Mechanical Properties of Materials – I
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Mechanical Properties of Materials – I


Good morning students, today we are going
to talk about the mechanical properties of materials. So basically the contents will be that first
I will tell you broadly about the material properties that we generally consider for
example, when we will be designing a product and then we will go specifically into the
domain of mechanical properties where we will talk about the concept of like stress and
strain. And we will describe how these constitutive
relationships are built, and then we will talk about mechanical properties of the material,
which are very relevant towards this direction for example, the tensile strength, ductility,
brittleness, resilience, toughness, impact strength of material. These are the things that we generally need
when we have to develop a product or an engineering system which has to sustain a degree of mechanical
loading. So first of all, let us look into broadly
the material properties. In the last lecture I have told you broadly
about the domain of materials, now we are talking about the material properties that
one has to consider. So towards that direction if you look at it
that there is a 7 we call it a 7 parameter based grading of a material. So the first in this direction is of course
you have to always keep in mind the economic and environmental effect because you know
if the material is very expensive then it is of no use for a mass production system. Just for an example that suppose you need
a very high stiffness in a particular mechanical system. Now Diamond is having the highest stiffness,
so something like you know that the diamond bond is something like 1200 GPa, but can I
make a mechanical system out of diamond? No. So that is what we have to keep in our mind,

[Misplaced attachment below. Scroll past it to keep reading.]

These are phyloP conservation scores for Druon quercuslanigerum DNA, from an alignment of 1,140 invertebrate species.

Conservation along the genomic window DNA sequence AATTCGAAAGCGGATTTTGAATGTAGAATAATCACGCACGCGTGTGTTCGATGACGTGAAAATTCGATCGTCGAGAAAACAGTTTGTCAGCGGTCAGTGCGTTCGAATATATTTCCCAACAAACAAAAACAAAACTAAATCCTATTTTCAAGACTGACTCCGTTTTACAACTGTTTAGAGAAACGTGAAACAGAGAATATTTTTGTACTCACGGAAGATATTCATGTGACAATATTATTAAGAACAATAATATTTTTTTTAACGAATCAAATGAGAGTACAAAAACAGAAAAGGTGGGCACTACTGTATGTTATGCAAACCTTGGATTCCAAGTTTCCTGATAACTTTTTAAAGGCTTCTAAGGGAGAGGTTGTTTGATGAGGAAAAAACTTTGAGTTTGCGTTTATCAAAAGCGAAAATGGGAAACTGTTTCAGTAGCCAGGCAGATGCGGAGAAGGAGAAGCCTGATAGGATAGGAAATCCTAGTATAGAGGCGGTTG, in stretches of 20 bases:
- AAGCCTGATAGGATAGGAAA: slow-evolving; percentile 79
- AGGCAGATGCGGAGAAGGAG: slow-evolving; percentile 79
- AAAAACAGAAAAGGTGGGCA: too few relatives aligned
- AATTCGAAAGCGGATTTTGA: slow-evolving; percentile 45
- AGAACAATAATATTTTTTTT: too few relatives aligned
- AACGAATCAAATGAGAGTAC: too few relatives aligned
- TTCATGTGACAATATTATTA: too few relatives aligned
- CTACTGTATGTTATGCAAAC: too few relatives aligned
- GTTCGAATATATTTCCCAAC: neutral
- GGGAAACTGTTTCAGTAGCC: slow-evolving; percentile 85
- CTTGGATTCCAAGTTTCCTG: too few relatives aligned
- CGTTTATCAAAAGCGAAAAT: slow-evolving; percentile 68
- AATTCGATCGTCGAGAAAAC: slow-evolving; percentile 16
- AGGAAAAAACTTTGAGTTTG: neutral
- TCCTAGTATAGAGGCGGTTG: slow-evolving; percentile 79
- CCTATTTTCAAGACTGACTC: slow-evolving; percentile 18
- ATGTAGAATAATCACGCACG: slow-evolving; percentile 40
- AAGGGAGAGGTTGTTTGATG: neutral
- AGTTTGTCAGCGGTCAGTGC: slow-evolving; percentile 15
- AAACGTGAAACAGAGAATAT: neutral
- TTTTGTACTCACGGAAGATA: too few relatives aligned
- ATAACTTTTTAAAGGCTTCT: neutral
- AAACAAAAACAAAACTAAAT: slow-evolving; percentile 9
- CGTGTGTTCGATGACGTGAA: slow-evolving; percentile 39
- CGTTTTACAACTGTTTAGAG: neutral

diamond is of course an extreme example, but the price and availability is a very important
aspect in terms of choosing a material. We will cover about these things in one of
the talks I will tell you that what is the current prices and availability of the materials
in the Indian context. So that in one important point that whether
the price is affordable for a particular engineering system. Now once again so for example, you are making
a screwdriver or you are making a nail cutter, so the type of material that you can afford
in comparison to suppose you are making an automobile will be definitely of inferior
grade that means you know the material cost is more important for products like automobile
or for products like aircraft for example, so you can afford their slightly higher grade
of materials. So that is why the price plays a very important
role. Another very important role in the economic
factor into this context is the recyclability of a material because you know we always say
that there is a life of a product and there is after life of a product. So when the product is of no use, what are
we going to do with it? The whole system you know the all the mechanical
components we have seen that in the last class that 150 years even if you can retrieve a
piece of steel, you can actually put it into the melting process and you can reuse the
steel, steel has an excellent recyclability from that point of view. Now if you think of a plastic product, can
it have that kind of recyclability? Can you use it again and again once that product
is used for one purpose? Can you melt it and reshape it and give it
another life? That is the point, so recyclability refers
of that. Now not all materials have a good degree of
recyclability. Then the other point is sustainability, now
there I can give you a very interesting example. For example, you know couple of years or few
years before there was a discussion that you should go for earthen pots for tea in terms
of railway usage and things like that and the logic was given that it will be more sustainable
it will be because you are not using plastic, so it will be less you know recyclability